SICILY (sĭs'ĭ-lē). The triangular island lying off the toe of Italy was colonized by a tribe closely related to those from the region of the Tiber who became the Roman people. The west and south of the island was colonized from the eighth century b.c. onward by the Carthaginians (themselves Phoenician colonists from Tyre), and the east and north by the Greeks. Colonization in both cases was by the building of “emporia,” or seacoast towns, designed to exploit the hinterland. Centuries of tension and strife between the Greeks and Carthaginians ended with the intervention of Rome in the middle of the third century b.c. The western Mediterranean was too small for two first-class powers, and Rome and Carthage both looked on Sicily as a bridgehead. Hence the firmness with which Rome took advantage of factional strife at Messana to invade the island. The end of the Punic wars saw Sicily a Roman province.
SICILY. The great three-cornered island off the toe of Italy was first colonized by Italian or Indo-European stocks, whose language, not dissimilar from early Lat., suggests that the Sicani or Siculi were part of the folk-wandering of the second millennium b.c. Phoenician settlement followed, and produced a wide occupancy of the S and W of the island esp. after Phoen. Carthage became strong and expansive on the confronting African coast. Toward the end of the 8th cent., the great influx of Gr. urban colonists began. Syracuse was founded in 734 b.c., and became one of the major cities of the Mediterranean world. The Gr. cities of the E and N grew into strong prosperous trading communities, and mevitably clashed with the rival colonizers of Sicily, the Carthaginians. The year 480 saw Gr. victory at Himera, and a great upsurge and penetration of Gr. culture through the island. It was at the end of this cent. that Athens attacked Syracuse, and suffered naval and military disaster from which she never recovered completely. It was inevitable that Carthage and Rome should contend over Sicily, which lay an essential bridgehead between their expanding spheres of power. After Rome’s victory in the Second Punic War (218-201 b.c.), the island became part of the Rom. provincial system, and the main source of her wheat for over 150 years.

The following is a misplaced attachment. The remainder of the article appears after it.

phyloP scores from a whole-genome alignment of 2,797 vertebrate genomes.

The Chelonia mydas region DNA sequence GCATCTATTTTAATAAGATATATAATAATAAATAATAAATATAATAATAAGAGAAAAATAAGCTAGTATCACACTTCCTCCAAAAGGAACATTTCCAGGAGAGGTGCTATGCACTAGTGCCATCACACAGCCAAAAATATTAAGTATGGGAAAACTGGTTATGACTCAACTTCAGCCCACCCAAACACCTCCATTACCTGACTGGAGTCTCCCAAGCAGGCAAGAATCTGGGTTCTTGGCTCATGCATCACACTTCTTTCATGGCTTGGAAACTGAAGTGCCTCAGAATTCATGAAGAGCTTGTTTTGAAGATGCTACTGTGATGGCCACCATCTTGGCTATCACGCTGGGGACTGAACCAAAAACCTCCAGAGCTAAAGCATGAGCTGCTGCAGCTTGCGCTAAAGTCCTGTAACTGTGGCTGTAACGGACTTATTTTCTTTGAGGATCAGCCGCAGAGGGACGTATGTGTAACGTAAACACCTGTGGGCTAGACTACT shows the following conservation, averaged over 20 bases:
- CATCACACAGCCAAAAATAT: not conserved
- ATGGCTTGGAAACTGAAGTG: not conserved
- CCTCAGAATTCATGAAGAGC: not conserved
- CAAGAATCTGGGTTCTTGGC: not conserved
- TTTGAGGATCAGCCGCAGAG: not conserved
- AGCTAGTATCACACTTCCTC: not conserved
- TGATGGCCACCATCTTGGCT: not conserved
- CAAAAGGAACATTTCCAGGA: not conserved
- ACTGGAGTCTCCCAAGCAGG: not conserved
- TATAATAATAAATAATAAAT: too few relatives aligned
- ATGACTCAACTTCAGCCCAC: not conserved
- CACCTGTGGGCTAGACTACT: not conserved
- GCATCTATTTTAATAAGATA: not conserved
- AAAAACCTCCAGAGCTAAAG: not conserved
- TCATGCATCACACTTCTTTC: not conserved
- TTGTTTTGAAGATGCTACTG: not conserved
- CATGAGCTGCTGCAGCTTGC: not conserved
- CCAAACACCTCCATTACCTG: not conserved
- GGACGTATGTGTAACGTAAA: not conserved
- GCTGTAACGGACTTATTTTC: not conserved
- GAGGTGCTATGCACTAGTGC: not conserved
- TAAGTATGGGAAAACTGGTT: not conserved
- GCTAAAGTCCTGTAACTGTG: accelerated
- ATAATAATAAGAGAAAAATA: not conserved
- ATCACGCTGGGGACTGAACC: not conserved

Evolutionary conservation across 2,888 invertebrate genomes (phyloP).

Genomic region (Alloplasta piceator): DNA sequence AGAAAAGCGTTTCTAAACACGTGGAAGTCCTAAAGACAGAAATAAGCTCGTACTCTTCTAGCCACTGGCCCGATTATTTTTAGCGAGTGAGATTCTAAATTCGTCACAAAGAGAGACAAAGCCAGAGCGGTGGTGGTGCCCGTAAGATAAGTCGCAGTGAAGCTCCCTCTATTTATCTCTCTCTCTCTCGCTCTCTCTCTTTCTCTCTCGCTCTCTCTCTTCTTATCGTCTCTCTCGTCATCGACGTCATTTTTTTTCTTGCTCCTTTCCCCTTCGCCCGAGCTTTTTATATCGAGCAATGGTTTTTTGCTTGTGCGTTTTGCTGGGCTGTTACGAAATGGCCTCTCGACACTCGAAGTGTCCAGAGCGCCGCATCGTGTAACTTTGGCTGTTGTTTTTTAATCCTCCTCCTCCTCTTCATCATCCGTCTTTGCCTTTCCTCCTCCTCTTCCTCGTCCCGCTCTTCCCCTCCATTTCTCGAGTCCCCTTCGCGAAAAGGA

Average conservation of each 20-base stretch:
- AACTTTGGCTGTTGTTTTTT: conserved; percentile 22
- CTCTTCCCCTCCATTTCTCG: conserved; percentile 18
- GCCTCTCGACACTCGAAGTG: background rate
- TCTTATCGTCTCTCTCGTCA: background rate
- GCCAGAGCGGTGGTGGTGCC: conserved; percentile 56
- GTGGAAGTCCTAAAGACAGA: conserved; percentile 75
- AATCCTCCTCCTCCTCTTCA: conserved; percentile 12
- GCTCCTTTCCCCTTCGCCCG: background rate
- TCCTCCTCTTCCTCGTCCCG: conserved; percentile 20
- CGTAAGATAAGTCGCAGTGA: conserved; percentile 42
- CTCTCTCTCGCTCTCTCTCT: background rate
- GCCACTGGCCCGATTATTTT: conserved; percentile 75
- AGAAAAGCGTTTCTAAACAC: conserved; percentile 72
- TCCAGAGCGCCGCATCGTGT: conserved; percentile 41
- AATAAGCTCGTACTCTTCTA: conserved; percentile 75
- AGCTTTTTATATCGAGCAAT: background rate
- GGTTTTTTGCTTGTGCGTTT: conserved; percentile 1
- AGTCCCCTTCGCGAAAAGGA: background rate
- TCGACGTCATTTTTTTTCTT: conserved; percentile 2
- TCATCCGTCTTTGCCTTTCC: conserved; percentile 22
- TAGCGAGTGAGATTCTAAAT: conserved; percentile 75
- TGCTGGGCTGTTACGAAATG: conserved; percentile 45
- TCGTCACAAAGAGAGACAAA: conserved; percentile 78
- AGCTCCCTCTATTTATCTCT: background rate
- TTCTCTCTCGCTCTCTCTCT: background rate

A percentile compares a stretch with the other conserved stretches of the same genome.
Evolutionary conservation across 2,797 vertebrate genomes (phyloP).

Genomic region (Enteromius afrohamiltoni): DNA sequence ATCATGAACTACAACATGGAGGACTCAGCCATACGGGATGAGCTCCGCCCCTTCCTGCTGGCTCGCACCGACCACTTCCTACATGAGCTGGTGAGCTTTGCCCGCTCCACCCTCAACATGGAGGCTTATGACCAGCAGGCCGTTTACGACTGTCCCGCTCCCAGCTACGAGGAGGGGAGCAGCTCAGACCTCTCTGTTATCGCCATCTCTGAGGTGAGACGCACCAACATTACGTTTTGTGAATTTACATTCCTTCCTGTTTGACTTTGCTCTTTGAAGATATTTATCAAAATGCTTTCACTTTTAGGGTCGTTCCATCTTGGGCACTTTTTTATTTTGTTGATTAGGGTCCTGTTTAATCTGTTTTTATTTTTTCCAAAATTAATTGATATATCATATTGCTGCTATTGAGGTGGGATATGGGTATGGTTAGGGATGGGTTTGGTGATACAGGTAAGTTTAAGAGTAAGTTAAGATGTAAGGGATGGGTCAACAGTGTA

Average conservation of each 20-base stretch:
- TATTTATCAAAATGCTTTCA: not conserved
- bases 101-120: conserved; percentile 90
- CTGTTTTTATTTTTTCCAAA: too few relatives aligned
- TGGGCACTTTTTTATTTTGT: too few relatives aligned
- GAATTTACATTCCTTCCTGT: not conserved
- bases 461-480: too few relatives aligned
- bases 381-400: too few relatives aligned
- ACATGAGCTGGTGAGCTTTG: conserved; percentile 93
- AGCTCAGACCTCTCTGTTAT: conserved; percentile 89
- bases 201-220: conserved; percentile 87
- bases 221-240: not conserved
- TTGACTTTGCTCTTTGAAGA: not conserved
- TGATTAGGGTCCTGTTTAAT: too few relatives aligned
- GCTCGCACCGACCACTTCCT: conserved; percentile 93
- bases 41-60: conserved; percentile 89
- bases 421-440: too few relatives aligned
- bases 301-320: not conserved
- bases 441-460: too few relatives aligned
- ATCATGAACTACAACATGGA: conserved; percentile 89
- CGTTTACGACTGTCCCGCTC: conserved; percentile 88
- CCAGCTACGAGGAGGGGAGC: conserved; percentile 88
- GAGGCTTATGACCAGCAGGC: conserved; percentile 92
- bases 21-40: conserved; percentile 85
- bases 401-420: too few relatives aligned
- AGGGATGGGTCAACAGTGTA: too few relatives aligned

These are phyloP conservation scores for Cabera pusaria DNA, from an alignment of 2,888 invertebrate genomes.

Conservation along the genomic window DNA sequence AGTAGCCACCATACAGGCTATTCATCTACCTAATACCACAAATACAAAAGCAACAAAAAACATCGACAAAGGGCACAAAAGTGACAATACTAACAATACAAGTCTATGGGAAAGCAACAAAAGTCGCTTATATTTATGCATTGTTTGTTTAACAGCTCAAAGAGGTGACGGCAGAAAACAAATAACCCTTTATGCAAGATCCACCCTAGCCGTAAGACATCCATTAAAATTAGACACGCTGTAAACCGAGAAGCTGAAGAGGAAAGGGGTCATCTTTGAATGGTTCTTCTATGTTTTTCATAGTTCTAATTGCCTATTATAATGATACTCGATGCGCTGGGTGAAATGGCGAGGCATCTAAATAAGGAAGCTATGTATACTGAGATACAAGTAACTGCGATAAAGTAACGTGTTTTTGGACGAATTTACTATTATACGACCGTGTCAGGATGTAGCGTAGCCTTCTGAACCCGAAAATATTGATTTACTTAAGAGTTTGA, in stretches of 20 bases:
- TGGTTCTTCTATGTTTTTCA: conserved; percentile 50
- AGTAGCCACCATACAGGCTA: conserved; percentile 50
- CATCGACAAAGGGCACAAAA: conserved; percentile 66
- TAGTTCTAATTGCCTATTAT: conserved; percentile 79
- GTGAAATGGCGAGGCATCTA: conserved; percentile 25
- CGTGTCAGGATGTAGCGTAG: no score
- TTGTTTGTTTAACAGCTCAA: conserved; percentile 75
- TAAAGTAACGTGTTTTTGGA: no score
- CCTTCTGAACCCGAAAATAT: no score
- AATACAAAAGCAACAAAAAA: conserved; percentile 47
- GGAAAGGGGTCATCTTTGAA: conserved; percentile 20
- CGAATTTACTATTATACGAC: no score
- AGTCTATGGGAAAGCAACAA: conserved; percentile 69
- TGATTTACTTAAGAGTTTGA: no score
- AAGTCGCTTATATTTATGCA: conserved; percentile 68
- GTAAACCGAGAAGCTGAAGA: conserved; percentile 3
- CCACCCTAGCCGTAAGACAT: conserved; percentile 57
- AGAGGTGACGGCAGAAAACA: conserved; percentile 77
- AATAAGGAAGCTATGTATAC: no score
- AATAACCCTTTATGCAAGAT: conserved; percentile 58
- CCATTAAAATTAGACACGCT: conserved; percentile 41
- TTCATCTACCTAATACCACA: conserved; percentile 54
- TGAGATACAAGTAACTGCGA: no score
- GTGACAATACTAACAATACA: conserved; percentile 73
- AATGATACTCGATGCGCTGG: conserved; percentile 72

E. A. Freeman, History of Sicily (1891-1894); T. J. Dunbabin, The Western Greeks (1948).